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Vancouver Island/Nashville  based country star  Sean Hogan has a  lot on his mind these days— a new CD, a new hit single and most importantly raising money for Haiti. He wants to make sure people don’t for get about the  quarter of a million people killed in  the devastating earthquake which struck the island in January.
Sean Hogan plays the Yates Centre with Duane Steele and guests, May 21.“ That’s Lethbridge times three — dead and another million displaced. And they don’t have the tax base to help them. So they’re counting on richer countries to help,” Hogan said adding the news inspired him to organize and perform in a series of shows  — Country for a Country in Need across Canada, which will raise money for the Red Cross to use to help  the Haitian people. The Lethbridge show, May 21, features Duane Steele, local talent Alyssa McQuaid plus Trevor Panczac and Rough Stock and of course Hogan.
“I was running on Vancouver Island when I keep seeing  messages to text to send $10  to Haiti, and  I thought there’s got to be more I can do than that,” he said emphasizing he isn’t getting paid for his performances. All of the money raised from these concerts goes directly  to the Red Cross.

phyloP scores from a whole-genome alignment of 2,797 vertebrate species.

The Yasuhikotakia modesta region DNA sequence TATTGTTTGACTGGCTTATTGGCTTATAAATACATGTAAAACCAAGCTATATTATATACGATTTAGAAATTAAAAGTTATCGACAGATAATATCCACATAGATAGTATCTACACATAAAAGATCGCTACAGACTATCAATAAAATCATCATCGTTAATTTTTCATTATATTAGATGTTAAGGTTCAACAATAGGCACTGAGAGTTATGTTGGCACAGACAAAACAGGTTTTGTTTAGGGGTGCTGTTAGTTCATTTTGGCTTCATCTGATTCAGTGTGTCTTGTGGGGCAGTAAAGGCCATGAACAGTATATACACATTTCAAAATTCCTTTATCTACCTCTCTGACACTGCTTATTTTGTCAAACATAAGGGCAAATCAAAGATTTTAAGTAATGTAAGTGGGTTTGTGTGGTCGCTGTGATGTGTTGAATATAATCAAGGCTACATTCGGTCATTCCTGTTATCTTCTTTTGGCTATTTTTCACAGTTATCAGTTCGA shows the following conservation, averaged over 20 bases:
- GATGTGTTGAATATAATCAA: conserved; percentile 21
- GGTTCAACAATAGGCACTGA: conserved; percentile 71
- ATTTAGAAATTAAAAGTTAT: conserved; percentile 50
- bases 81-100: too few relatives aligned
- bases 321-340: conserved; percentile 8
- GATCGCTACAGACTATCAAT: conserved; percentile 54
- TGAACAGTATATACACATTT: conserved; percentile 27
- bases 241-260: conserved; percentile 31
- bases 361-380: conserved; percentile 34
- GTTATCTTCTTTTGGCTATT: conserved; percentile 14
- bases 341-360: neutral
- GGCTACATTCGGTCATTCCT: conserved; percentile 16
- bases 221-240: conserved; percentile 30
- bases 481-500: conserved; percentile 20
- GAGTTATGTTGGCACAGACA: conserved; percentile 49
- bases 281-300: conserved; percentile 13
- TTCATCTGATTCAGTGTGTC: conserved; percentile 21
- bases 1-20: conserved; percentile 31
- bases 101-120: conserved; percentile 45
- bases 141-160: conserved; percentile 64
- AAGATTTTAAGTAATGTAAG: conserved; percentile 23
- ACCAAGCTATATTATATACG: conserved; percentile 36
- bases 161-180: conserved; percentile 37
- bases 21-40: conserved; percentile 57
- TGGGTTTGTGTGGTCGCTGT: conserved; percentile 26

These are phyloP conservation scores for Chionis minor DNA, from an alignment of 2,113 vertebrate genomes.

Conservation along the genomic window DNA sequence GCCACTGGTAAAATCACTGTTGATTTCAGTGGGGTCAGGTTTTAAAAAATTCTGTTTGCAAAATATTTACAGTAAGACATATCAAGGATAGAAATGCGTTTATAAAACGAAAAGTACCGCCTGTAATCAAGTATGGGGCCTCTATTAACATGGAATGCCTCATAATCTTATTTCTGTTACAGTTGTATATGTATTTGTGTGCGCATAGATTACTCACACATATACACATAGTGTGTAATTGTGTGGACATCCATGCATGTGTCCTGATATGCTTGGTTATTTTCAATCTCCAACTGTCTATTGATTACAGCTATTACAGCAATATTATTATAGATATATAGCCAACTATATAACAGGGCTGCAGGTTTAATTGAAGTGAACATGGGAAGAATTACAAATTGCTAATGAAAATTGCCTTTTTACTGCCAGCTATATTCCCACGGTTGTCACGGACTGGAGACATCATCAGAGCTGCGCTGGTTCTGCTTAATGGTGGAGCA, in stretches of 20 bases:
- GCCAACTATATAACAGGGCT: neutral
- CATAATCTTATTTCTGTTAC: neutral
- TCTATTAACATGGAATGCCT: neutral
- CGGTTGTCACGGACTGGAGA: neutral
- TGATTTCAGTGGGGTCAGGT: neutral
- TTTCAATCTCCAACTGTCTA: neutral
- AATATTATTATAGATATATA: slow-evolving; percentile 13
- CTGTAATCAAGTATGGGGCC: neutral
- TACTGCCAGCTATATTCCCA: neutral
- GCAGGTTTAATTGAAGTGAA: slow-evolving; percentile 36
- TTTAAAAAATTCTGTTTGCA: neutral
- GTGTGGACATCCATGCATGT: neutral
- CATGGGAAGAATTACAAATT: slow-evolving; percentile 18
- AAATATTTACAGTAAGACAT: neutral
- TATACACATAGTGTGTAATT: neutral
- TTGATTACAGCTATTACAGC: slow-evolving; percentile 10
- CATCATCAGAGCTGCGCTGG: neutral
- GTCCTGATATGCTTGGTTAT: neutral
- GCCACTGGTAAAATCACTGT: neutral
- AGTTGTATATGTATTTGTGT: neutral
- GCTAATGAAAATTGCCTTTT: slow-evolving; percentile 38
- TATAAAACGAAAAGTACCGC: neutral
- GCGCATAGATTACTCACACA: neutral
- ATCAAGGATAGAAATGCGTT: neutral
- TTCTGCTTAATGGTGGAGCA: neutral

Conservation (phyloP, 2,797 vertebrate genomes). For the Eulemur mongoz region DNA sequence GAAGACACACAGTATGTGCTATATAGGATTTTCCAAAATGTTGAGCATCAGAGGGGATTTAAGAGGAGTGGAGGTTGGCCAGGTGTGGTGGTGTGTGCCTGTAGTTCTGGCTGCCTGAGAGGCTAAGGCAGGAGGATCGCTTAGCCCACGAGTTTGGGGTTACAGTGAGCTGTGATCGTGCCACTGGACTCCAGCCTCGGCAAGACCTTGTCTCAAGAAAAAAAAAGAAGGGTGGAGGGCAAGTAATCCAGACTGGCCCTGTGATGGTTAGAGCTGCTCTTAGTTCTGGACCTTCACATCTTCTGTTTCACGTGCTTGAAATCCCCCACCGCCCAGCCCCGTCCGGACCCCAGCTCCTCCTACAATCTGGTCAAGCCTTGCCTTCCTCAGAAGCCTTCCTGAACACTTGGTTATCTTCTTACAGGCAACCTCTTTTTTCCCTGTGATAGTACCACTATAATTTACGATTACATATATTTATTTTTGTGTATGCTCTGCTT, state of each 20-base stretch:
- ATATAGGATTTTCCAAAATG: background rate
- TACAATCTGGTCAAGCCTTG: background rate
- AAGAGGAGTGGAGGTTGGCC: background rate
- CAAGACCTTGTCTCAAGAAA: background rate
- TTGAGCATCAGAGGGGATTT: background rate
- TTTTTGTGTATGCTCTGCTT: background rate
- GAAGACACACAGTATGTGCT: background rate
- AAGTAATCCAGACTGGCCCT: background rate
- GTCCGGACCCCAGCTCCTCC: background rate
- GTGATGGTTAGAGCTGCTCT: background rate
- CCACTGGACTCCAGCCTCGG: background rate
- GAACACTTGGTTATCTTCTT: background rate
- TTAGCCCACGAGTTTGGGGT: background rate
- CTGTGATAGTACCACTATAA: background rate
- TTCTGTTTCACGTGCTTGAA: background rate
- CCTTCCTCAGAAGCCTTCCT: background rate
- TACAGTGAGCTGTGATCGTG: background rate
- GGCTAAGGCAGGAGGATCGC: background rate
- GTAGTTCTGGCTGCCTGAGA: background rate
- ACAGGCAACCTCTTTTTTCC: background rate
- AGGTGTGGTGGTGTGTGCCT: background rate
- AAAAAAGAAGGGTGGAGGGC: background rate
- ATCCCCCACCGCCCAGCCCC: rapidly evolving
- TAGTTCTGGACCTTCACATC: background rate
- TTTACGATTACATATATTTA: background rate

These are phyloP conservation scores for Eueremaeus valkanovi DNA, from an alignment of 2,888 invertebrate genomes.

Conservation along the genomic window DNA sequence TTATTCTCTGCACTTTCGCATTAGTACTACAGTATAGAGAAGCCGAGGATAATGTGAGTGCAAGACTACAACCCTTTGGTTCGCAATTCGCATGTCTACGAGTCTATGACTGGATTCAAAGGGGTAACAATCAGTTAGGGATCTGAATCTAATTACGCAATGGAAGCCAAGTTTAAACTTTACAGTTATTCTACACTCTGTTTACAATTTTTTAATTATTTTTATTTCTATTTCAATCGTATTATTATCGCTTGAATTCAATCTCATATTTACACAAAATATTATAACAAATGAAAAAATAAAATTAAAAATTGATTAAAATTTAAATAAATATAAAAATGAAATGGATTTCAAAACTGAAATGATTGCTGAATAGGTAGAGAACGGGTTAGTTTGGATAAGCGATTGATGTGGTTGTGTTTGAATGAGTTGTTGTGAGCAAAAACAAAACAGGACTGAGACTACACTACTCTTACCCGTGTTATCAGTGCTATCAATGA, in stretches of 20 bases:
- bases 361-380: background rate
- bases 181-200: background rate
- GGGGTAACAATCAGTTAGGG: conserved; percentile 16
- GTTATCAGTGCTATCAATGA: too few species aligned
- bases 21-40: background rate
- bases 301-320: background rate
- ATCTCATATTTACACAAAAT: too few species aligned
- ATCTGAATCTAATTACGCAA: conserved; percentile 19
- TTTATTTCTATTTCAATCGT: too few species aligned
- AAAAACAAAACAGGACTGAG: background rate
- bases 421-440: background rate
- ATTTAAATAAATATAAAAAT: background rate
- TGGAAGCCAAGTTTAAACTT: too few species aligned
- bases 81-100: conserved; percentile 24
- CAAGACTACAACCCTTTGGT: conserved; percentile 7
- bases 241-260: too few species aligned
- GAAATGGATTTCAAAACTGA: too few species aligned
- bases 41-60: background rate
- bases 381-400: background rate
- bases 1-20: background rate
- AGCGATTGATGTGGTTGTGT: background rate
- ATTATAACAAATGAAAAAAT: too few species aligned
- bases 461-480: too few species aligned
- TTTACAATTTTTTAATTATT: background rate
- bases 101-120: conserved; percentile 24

Hogan  feels blessed with the success he has experienced in Canada, which has included  a 1997  CCMA Independent  Male Artist of the Year Award,  and two West Coast  Music Awards for best Country  Album of the year.
“They also had floods in Nashville, but I don’t want Haiti to fly beneath the radar. They are going to need help for a long time. I’ve had a lot of favourable accolades in Canada, so I feel it’s my responsibility  to help out those who need help, any way I can,” he said.
The series has started with shows in Timmins (which featured Kim Mitchell) and in Sudbury, which he hoped would have been more successful.
“So far they haven’t been bad, though I  would have thought there would have been more support. I don’t know what to expect out west,” he continued adding in addition to Lethbridge, the tour is also going to Olds on May 18, Cranbrook on May 20 and Summerland on May 26.
Last Updated ( Wednesday, 12 May 2010 13:45 ) Read more...

Steve Coffey and the Lokels play country in the Attic

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Mike Spencer wound up his season at the Geomatic Attic, May 7, with an evening of country music courtesy of Steve Coffey and the Lokels.' A decent crowd enjoyed Coffey and the Lokels including Lance Loree, Steve Coffey stops the band mid song and Lance Loree grins. Photo by Richard AmeryRuss Baker and David Bauer switching through a variety of  different instruments to back Coffey’s original country/folk flavoured music.
 Coffey told stories and sang about small towns and small town people as well as many tracks off the band’s latest CD ‘Twirlin’ Girl Boogie,’ including the title track and a very cool version of Johnny Cash’s ‘Get Rhythm.’ One of my favourites  included the line ‘It’s the artist’s job to contradict, not  the politicians.’

He told stories about being part of the artist in residence program in local schools and asking the students if they knew what a caboose was, which inspired them to play a song about a caboose crew after they said they had never heard of  a caboose.
He also performed a touching version of his song ‘Two Brothers.’

Last Updated ( Tuesday, 11 May 2010 11:41 ) Read more...